You may be very familiar with the fact that, if you are injured in the course of employment, you are entitled to receive workers’ compensation. But is this your only right? What about the right of employment? In other words, can an employee who has filed for or collected workers’ compensation benefits ever be discriminated against or discharged by his employer?
The short answer to the above question is: “No.” The Connecticut Workers’ Compensation provisions directly prohibit the discharge or discrimination in any manner of any employee for filing a claim for workers’ compensation benefits or in any manner exercising his or her workers’ compensation rights.
There is one possible exception to the statute. If an employee suffers an injury that prevents that employee from performing his or her regular job, and “light duty” is available, the employer must transfer the employee to a light-duty position. However, the employer is not required to convert a temporary, light-duty position into a regular, permanent position, nor is the employer obligated to create light-duty work. If the employee refuses to do light-duty work, he or she may lose the right to collect workers’ compensation benefits and may possibly be discharged.
However, what, exactly, is “light duty”? The term ordinarily refers to temporary or permanent work that is physically or mentally less demanding than normal job duties. “Light duty” may also mean, particular positions with less physically or mentally demanding duties, created particularly as alternative work for employees who cannot perform their routine duties. A case-law definition in the context of workers’ compensation is: “Light duty is a form of less strenuous activity available to those employees whose limitations are not due to occupational injury or illness.”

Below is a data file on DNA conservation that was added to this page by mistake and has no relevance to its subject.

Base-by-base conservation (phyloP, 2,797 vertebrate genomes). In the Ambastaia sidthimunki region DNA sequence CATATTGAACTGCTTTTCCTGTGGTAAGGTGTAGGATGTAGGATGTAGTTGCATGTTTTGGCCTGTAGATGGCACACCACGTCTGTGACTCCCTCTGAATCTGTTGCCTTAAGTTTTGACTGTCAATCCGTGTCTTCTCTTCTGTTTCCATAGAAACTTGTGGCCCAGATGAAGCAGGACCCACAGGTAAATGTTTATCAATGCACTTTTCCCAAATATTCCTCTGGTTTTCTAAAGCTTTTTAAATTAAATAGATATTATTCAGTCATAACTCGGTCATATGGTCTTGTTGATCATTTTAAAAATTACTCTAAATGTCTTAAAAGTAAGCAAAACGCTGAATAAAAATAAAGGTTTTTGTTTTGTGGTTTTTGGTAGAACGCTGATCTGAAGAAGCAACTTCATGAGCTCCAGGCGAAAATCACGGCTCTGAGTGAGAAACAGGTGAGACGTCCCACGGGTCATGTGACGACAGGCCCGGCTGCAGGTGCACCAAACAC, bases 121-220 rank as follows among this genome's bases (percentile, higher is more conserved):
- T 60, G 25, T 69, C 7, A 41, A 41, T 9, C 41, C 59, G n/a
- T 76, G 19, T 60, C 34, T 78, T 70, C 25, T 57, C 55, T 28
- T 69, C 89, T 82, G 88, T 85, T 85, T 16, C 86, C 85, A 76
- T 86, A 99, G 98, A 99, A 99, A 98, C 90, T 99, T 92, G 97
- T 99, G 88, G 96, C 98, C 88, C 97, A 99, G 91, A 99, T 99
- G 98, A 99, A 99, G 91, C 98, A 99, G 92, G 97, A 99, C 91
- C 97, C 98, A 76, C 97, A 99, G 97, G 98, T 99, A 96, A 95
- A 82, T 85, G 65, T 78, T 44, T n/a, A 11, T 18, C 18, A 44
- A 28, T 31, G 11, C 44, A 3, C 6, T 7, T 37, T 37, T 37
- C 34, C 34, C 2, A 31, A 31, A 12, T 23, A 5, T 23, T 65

Can you turn down a light-duty job and still get compensation?
In a 2010 case from Pennsylvania, a neighboring state, where a worker suffered low back strain and was diagnosed with a herniated disc, a examining doctor said she was capable of driving and returning to work in a light-duty, non-physical job, that of a substitute teacher. However, the worker said she had stopped driving because of leg spasms and that body pain prevented her from thinking and focusing, and she presented testimony from another doctor who said she could not do substitute teaching.
A workers’ compensation judge and the appeals board ruled in favor of the employer, and said that, because the worker didn’t report for her light-duty job, her benefits could be suspended.
On appeal, the appeals court agreed that the worker should no longer receive benefits. It said that the worker’s testimony lacked credibility because she changed her story about an injury she suffered 20 years before the workplace accident, and because her demeanor at trial conflicted with her testimony that her pain affected her ability to think and focus.
The lesson to be learned? Before you turn down light-duty work, get the details of your story straight and make sure that your appearance before the judge or court coincides with your story! If, however, you are injured in a workplace accident, are offered light duty, but sincerely feel that you cannot perform it, consult with an experienced workers’ compensation attorney to protect your rights and make sure that you get the benefits you’re entitled to.